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I do think there is an obsession with people wanting to go to more prestigious and more expensive college choices. 

I would say in a lot of fields it doesn't really matter, if society were to rebel on this issue, it would force reform.

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7 hours ago, soupslam1 said:

Interesting. Aren’t many of these government loans? This sounds like the housing crisis all over again. Provide easy to get loans to people that cant afford to pay them back. 

I dont think sub-prime loans sunk the economy because they were government loans. 

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8 hours ago, smltwnrckr said:

FIFY

So... no one younger than their late 20s should be able to take out a student loan? I actually think that's a great idea. While we're at it, why should anyone be allowed to make any career decisions at all without any professional or financial history or with a limbic system that is still forming? That would be a very good first step to fixing the student loan crisis in this country. 

I don't know. I just know the current situation is a bad idea in real life, despite how it works in theory in libertarian fantasy land.

2 hours ago, BYUcougfan said:

What exactly to you think happens with these loans at origination?  Do you think naive 18 year olds walk into the bank, with the loan officer salivating?  They quickly rush them through the process and have them sign as quickly as possible before they catch on?  The bankers then throw a party because they got another sucker?  The reality is that the parents and the kids go through this.  Everyone understands exactly what they are signing up for.  If you have buyers remorse 10 years later because you are expected to pay back the money instead of just stealing it, that is not the bank's fault.

I've had student loans like most everyone else here. Of course I'm aware there aren't greedy bankers uncorking champagne after I go into massive debt at 18 years old. I said the problem is systemic and the system is set up to fail when critical elements rely on children to make sound decisions.

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10 minutes ago, toonkee said:

I don't know. I just know the current situation is a bad idea in real life, despite how it works in theory in libertarian fantasy land.

There are a lot of assumptions in that statement. 

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10 minutes ago, toonkee said:

I don't know. I just know the current situation is a bad idea in real life, despite how it works in theory in libertarian fantasy land.

I've had student loans like most everyone else here. Of course I'm aware there aren't greedy bankers uncorking champagne after I go into massive debt at 18 years old. I said the problem is systemic and the system is set up to fail when critical elements rely on children to make sound decisions.

This is not a gotcha question, but it is going to sound like one.  When you took out your student loans, did you not talk it over with your parents?  18 year olds might not have great perspective.  I would think the parents would have some.

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My daughters figured out a way to pay for school, by working & going into the military (I realize the military isn't for everyone) and they have both said that they do not want to pay for their peers student  loans.  They  made the sacrifices and worked their asses off to get their college education.   My oldest even chose to go to an expensive private college in Idaho for her first couple of years.  As it was a liberal arts college, she then transferred to Boise State as she wanted to go into hard sciences.  Again, they did what they had to do and they expressly have said they don't want to pay for someone else's college.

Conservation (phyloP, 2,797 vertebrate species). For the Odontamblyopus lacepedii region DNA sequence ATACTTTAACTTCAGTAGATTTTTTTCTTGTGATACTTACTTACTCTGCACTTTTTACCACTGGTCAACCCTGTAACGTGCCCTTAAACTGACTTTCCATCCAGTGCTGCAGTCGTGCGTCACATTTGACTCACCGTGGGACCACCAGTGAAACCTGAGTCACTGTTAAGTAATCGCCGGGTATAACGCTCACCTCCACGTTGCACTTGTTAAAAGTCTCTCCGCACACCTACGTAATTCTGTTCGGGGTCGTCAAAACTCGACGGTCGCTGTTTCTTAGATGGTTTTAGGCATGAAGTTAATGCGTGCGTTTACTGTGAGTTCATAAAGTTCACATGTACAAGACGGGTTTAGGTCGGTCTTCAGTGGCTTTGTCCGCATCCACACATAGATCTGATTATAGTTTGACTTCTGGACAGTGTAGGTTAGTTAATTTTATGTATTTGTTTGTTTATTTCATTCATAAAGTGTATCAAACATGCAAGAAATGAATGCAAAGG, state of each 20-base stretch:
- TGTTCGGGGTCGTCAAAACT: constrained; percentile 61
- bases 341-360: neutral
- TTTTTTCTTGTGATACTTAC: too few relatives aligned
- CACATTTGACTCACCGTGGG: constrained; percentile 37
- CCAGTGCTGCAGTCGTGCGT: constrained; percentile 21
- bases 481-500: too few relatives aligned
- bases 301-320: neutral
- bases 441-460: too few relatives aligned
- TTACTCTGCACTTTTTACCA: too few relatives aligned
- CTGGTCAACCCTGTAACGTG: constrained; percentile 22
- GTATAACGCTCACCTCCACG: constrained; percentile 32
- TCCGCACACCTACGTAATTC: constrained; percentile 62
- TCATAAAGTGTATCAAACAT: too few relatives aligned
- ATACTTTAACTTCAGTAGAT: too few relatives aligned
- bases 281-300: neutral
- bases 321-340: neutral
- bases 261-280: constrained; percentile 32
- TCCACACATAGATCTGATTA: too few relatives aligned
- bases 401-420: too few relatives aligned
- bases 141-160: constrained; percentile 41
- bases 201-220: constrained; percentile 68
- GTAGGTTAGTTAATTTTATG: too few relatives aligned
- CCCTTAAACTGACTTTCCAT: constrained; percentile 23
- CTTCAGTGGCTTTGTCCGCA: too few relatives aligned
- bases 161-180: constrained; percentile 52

Didn't Wyoming set aside a huge amount of oil & gas money into an endowment and if you graduate from a Wyo high school and depending on your GPA, you can get all or most of your college paid for?  Isn't Wyo out of state tuition still cheaper than Colorado's in state? 

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1 hour ago, smltwnrckr said:

There are a lot of assumptions in that statement. 

Says the guy that "fixed" my post to tell me what I really mean.

 

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7 minutes ago, toonkee said:

Says the guy that "fixed" my post to tell me what I really mean.

Says the guy who made a definitive statement about why "libertarian types" are so defeated or backed into a corner right now.

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So, to summarize:

"I worked hard and paid for college so....phuck these kids!"

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8 hours ago, BYUcougfan said:

This is not a gotcha question, but it is going to sound like one.  When you took out your student loans, did you not talk it over with your parents?  18 year olds might not have great perspective.  I would think the parents would have some.

I remember there being some discussion with my mom but I would say my mother's perspective was lacking. She was a single mom and didn't go to college or have any experience with things like this. We were off and on food stamps and she couldn't qualify for a car loan. I'm sure she was still wiser than me and understood the ramifications of the loans better than me, but I also know she felt guilty and bad about herself for not being able to pay for my school. I remember her crying about it.

In any case she wasn't on the hook for the loans so I could have taken them out regardless of her counsel. 

Higher Ed just shouldn't be this expensive and crippling. I really don't care if it's because of a government loan bubble or because of a desire to improve buildings, athletics or whatever. Yes, bad choices, vanity and personal responsibility (or lack thereof) play a significant part, absolutely, I'm just saying this thing is way out of whack and I don't believe putting it all on the shoulders of the personal responsibility of 18 years old's is the smart way to go. It's just unrealistic to expect good outcomes, whether or not it's "fair".  

 

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On 4/6/2020 at 4:03 PM, renoskier said:

So why don't they discharge student loan debt?

Very difficult, sometimes impossible to get it discharged thru BK.

Because it used to be too easy to discharge in bankruptcy. It was predatory then too, just opposite.

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9 hours ago, smltwnrckr said:

There are a lot of assumptions in that statement. 

As there are in the system, that all graduates get a job and all those degrees jobs pay enough to pay back the loan.

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I wonder how, many college students get a degree and then end up getting a job they could have done without a degree? Or end up getting a job that has nothing to do with their college major because there are so few available jobs in their college career choice. I’ll bet it’s a buttload on both counts. 

Which brings up the question why are you going to college in the first place?